A recent newcomer at one of the home-education groups my family attends explained that one of the frustrations that led her to take her son out of the school system was that he wasn’t being allowed to write stories. It’s something he loves to do, and it seems strange that a school should obstruct that enthusiasm. But the teachers declared he wasn’t ready because he can’t yet write in cursive.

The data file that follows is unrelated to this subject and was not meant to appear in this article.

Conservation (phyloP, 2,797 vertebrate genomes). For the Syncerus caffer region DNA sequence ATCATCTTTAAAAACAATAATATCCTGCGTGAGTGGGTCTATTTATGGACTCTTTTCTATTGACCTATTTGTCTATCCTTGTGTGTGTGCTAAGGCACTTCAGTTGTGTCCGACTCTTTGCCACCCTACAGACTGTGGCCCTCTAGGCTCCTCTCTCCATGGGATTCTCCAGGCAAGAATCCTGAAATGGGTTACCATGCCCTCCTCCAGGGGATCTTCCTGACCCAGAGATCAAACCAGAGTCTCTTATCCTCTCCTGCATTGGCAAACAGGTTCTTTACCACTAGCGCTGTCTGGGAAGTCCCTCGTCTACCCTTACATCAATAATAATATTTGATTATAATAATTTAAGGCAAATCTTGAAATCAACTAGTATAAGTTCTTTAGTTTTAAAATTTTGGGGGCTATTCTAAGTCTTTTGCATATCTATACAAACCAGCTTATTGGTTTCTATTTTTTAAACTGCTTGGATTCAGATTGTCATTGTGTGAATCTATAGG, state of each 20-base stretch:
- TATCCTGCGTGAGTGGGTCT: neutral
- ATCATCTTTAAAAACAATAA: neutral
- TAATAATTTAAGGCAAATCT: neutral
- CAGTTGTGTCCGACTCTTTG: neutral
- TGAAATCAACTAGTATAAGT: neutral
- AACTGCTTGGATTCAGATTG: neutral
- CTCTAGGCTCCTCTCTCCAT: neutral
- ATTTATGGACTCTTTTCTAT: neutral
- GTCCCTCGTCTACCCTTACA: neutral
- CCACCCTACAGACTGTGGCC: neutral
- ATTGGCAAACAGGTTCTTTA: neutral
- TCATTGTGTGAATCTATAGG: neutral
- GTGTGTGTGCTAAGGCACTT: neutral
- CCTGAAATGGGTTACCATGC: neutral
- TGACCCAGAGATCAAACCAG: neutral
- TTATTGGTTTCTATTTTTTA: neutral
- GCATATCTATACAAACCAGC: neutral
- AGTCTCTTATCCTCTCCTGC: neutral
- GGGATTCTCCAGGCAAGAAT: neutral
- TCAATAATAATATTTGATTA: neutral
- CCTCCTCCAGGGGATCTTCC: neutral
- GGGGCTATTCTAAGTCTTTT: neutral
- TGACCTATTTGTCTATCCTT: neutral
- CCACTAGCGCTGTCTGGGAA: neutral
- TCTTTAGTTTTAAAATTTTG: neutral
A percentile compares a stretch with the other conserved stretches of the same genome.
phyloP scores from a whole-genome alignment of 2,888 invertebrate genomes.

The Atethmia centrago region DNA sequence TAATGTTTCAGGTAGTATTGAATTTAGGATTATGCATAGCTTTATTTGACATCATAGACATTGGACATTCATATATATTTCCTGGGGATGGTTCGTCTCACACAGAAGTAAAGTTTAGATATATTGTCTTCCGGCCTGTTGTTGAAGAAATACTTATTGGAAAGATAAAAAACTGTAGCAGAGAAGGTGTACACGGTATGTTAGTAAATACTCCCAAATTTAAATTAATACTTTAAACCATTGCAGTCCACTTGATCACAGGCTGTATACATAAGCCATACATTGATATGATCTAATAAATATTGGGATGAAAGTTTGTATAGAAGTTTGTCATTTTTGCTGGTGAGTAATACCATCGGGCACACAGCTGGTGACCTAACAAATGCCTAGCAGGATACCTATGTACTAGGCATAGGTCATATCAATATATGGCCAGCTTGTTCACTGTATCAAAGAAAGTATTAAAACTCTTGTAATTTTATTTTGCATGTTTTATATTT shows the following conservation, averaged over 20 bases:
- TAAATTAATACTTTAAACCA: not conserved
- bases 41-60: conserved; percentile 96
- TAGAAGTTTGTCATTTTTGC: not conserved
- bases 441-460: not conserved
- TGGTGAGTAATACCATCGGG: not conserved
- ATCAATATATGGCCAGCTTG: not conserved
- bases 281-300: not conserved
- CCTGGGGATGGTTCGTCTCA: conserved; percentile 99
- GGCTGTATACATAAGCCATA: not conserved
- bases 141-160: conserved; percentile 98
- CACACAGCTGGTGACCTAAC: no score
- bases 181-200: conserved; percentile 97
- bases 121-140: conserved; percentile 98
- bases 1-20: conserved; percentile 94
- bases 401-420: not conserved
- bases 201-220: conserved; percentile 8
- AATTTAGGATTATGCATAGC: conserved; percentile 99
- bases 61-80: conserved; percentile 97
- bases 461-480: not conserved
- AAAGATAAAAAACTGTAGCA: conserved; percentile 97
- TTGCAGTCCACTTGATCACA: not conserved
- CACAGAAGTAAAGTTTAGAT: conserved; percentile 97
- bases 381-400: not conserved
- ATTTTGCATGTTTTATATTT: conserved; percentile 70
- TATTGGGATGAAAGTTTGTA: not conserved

To me this symbolizes all that is wrong with the strange obsession shared in many countries about how children learn to write. Often we teach them how to form letters based on the ones they see in their earliest reading books. And then we tell them that they must learn this hard-won skill all over again, using “joined-up” script. Yet there is no evidence that cursive has any benefits over other handwriting styles, such as manuscript, where the letters aren’t joined, for the majority of children with normal development.